Study: Influx of immigrants is overall boost to U.S. workers, economy

WASHINGTON – Immigration has risen sharply over the past 20 years and immigrants have accounted for a larger portion of the workforce in that time, but that competition is actually helping Americans in the long run, a new report says.

The report by the National Academies of Sciences, Engineering and Medicine found that immigrant workers in the U.S. – both legal and illegal – have the effect of increasing both wages and jobs for educated native-born workers over a decade or more.

The report, Economic and Fiscal Consequences of Immigration, also found immigrant workers reduce the prices of goods and services in specific industries, including childcare, food preparation and construction.

“Immigration is integral to the nation’s economic growth,” said the 509-page report. “The inflow of labor supply has helped the United States avoid the problems facing other economies that have stagnated as a result of unfavorable demographics, particularly the effects of an aging workforce and reduced consumption by older residents.”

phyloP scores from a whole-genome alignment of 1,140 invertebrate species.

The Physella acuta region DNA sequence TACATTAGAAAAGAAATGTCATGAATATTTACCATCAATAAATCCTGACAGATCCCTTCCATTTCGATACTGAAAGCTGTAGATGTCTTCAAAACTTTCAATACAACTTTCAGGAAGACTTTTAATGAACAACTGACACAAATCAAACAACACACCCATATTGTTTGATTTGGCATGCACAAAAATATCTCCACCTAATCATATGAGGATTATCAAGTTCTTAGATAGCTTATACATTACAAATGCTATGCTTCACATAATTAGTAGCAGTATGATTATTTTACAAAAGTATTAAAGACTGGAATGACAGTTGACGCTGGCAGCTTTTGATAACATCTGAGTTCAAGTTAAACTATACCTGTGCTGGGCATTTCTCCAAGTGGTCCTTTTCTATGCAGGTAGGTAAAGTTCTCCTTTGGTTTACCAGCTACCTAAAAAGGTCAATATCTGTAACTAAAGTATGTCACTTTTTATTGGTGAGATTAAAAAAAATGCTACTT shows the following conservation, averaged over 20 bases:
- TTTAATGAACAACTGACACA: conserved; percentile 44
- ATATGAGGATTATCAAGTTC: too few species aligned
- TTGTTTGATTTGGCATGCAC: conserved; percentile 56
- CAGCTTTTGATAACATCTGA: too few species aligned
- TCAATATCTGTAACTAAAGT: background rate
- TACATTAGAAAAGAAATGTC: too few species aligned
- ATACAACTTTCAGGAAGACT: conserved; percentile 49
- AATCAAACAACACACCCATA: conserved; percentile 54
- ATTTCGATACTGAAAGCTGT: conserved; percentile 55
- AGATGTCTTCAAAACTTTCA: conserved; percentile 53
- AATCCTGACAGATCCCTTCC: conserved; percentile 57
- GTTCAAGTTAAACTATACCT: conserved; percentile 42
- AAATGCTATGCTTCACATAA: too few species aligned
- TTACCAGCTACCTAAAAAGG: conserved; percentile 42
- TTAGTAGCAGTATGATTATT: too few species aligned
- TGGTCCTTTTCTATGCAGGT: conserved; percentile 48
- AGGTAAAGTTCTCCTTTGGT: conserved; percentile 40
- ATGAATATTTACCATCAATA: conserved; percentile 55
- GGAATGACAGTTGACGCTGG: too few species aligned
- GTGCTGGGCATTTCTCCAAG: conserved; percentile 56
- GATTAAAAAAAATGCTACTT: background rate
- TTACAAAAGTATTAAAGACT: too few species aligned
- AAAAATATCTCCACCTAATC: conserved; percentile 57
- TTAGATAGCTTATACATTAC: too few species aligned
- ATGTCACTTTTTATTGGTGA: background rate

While immigrants benefit the economy in the long run, the report did find that there is a short-term cost. First-generation immigrants tend to be more costly to local governments, because they pay fewer taxes, are less educated and earn less. But their children get better educations and grow up to get better jobs, allowing them to contribute more to the economy and make up for the first generation.

The federal economy, meanwhile, benefits from first-generation immigrants because they pay taxes and utilize few federal benefits, such as Social Security and Medicare, since they tend to be younger.

The report estimated that there were a total of 42.3 million immigrants in the U.S. in 2014, up from 24.5 million in 1995.

James Garcia with Promise Arizona said immigrants are entering and filling low-skilled jobs, which leads to an expanded economy overall.

By Jessica Suerth for Cronkite News
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